Yip Van Winkle
My twin nieces used to keep a list of people who had done something to deserve their ire. And it’s never taken much to make the list. My son got himself permanently on the bad list, for example, simply by refusing to tell them how to spell his name.
We all keep a mental bad list, I suppose. But these girls had an actual notebook with a page in it titled “Bad List.” I never had that strike on my permanent record, but I made a total stranger’s bad list this week.
A friend and I went to dinner Monday evening. Mondays in our tiny tourist town are often slow, so we wandered around a bit before finding a suitable place that was open. The little restaurant had tables set up on the sidewalk, and since it was a beautiful evening, we asked a waiter if we could sit outside.
“Of course!” he said, pointing us toward the only empty table.
I walked over to our table and pulled out the heavy iron chair, accidentally bumping it against the empty chair of the table behind us. I sat down, and as I scooted myself closer to the table, the feet of the chair screeched across the concrete. I was just opening the menu when I heard someone say, “You woke my baby!”
I turned around to find that the woman seated alone at the table behind me was talking to me. I said, “I’m sorry, what did you say?”
“I said you woke my baby.” I looked at the chair I’d bumped, expecting to see a baby in a tiny carrier. The chair was empty. Completely confused, I looked up at the woman, and started to say, “What baby?”
She pointed under the table and said, “My dog was sound asleep, and you woke him up.”
My eyebrows might have shot up past my hairline. And I might have rolled my eyes before I muttered a quick “Sorry?” and turned back to my menu.
The woman kept talking. She said something along the lines of how people should be more careful, and then she began talking to her dog: “I know. That loud noise scared you. I’m sorry that woman woke you up, but it’s okay now. You can go back to sleep. Just close your eyes and go to sleep.”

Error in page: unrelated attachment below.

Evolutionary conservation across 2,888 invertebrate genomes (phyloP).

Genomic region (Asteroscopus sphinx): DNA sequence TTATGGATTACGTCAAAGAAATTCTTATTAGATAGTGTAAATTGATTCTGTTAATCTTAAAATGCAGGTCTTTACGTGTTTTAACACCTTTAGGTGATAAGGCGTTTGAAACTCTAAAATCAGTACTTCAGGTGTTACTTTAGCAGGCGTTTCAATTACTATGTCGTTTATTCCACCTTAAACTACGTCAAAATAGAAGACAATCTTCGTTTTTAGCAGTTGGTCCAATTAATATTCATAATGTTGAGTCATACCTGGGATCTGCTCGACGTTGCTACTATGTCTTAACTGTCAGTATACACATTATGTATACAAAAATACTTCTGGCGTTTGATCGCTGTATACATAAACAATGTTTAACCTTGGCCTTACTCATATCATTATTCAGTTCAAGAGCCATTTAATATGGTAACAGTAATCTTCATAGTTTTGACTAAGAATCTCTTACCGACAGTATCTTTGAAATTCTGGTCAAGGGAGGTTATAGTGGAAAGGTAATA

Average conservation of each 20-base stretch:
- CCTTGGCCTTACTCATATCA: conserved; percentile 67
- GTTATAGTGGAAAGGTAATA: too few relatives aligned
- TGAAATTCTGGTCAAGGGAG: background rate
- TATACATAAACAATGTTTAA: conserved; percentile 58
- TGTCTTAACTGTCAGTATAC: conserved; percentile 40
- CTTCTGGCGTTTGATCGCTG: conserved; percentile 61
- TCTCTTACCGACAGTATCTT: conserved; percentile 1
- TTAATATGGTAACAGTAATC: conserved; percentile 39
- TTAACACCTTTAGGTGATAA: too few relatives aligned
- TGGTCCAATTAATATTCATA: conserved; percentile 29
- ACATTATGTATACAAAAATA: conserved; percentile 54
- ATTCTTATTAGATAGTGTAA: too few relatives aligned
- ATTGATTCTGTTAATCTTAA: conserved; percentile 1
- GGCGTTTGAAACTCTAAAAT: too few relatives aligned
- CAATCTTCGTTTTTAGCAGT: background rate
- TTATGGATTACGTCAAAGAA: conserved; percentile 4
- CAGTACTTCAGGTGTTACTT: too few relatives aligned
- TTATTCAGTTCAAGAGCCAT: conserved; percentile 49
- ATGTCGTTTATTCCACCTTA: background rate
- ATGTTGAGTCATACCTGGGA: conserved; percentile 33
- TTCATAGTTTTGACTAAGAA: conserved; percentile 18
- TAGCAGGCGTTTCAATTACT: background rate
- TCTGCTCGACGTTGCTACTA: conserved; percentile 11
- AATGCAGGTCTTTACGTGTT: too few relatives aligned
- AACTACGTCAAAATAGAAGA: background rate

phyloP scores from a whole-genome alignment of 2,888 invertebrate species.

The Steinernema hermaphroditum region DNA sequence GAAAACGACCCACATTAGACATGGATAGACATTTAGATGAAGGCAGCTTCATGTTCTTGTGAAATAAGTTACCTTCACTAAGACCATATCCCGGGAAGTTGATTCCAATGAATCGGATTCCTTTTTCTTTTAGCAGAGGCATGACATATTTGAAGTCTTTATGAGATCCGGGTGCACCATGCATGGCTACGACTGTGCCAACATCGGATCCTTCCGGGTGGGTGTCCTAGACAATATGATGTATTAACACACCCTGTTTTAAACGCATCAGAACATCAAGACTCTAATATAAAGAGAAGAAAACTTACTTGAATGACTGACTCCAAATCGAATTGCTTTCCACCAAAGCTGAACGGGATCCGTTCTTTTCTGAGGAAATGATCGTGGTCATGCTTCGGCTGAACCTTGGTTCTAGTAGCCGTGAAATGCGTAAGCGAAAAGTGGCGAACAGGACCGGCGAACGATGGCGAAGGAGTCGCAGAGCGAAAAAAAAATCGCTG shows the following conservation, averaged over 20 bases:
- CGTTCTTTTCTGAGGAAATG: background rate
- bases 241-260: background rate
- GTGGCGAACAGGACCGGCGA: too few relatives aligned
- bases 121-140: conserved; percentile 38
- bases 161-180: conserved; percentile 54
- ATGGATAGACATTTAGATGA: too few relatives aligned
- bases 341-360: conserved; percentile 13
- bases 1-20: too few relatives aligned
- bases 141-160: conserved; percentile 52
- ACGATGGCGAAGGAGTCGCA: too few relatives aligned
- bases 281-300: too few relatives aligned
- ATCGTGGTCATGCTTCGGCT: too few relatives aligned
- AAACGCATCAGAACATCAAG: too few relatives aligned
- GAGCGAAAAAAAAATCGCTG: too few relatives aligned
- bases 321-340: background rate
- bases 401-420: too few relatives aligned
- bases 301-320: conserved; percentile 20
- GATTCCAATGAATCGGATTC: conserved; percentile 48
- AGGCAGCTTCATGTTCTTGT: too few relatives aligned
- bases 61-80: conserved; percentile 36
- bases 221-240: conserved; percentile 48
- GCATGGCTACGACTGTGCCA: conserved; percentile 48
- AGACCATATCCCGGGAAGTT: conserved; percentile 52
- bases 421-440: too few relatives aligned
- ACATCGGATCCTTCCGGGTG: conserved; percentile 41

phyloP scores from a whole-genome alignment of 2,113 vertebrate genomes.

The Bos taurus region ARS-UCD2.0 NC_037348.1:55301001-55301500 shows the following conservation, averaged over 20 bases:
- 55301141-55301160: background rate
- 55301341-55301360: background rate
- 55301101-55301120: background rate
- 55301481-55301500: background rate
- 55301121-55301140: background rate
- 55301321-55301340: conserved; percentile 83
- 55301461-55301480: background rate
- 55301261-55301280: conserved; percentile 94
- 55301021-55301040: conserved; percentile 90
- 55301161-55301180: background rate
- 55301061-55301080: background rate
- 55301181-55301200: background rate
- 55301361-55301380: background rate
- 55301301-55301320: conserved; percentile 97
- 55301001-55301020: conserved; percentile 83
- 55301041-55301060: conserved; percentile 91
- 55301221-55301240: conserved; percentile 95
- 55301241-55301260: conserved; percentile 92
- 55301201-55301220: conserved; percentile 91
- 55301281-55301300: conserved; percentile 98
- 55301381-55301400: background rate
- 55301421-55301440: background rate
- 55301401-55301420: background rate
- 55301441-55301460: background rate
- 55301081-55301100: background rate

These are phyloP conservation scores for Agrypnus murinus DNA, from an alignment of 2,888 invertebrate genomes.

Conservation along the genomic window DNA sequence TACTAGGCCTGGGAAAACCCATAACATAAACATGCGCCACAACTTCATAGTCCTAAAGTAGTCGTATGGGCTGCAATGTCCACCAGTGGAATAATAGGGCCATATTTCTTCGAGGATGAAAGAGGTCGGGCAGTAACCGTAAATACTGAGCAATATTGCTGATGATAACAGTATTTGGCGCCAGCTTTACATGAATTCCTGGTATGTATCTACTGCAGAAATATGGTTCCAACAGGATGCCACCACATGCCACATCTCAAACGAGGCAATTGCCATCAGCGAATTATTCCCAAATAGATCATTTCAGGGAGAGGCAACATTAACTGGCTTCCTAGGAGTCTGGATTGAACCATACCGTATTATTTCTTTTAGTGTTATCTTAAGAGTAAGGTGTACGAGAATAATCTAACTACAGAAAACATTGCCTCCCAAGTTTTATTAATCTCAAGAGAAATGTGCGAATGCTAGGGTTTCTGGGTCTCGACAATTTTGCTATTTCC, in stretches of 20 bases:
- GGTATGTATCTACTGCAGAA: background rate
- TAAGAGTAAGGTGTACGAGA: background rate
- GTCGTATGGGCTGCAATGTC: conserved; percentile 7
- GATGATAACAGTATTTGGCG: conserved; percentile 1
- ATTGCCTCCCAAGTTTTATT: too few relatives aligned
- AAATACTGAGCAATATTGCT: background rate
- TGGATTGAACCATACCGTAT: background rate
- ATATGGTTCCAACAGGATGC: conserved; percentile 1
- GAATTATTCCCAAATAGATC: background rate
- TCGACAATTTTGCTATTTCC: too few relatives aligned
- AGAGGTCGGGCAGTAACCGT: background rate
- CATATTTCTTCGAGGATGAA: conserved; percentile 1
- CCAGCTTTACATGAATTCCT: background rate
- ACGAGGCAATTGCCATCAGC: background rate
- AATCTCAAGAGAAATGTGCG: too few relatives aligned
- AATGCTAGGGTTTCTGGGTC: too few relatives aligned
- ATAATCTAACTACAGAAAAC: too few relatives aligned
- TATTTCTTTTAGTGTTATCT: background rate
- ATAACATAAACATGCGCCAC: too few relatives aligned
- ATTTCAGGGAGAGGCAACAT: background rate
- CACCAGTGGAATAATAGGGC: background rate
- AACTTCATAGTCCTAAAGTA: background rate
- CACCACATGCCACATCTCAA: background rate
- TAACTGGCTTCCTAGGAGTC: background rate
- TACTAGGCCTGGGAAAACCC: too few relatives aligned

And she wouldn’t shut up. For the next ten or fifteen minutes, she talked nonstop to the little white mop of a dog sitting under her table about going to back sleep, but Rip Van Winkle himself couldn’t have slept through all that yapping.
She finally finished her dinner and asked the waiter for the check. I noted with satisfaction the scrape of her chair on the concrete as she pushed back from the table. And then I watched her walk away from the restaurant. She had that dog on its back, cradling it to her breast like one would hold a baby.
I’ve been thinking about that woman all week. Maybe I’m wrong, but I can’t help but believe she has been deeply wounded by people she cared about, and normal interactions with people somehow pick at the scab. You see, it’s okay to be crazy about dogs (cats, maybe not so much!), but you cross into crazy when you’re unable to have a relationship or even an intelligent conversation with another being who isn’t completely covered in fur.
My friend Martha was recently flying from Roanoke, Virginia, to Louisville, Kentucky, and happened to witness the spectacle of a young woman attempting to get her “therapy bunny” through security without removing the rabbit from its cage. When TSA inspectors insisted that she take the animal out of its cage or run it through the airport scanners, the girl pitched a fit.
Don’t get me wrong; I’m a big fan of service and therapy animals. My dog, Pancho, is a therapy dog who regularly visits the VA Nursing Home here in St. Augustine. But I don’t think that people who use animals in place of human interaction are actually doing themselves any favors. Animals don’t question us, and they will never look us right in the eye and say, “You’re as crazy as a shithouse mouse.” People will, and most of us, I think, need that kind of feedback in our lives every once in a while. Relationships with people are the sandpaper that smoothes away our rough edges.
So even though I currently live with alone with a pair of defiant dachshunds and a three-legged Australian shepherd, I actively seek out human interaction. Because I come from a line of people notorious for cutting people off, I occasionally need people to tell me when a confrontation is in order and when I should just let sleeping dogs lie.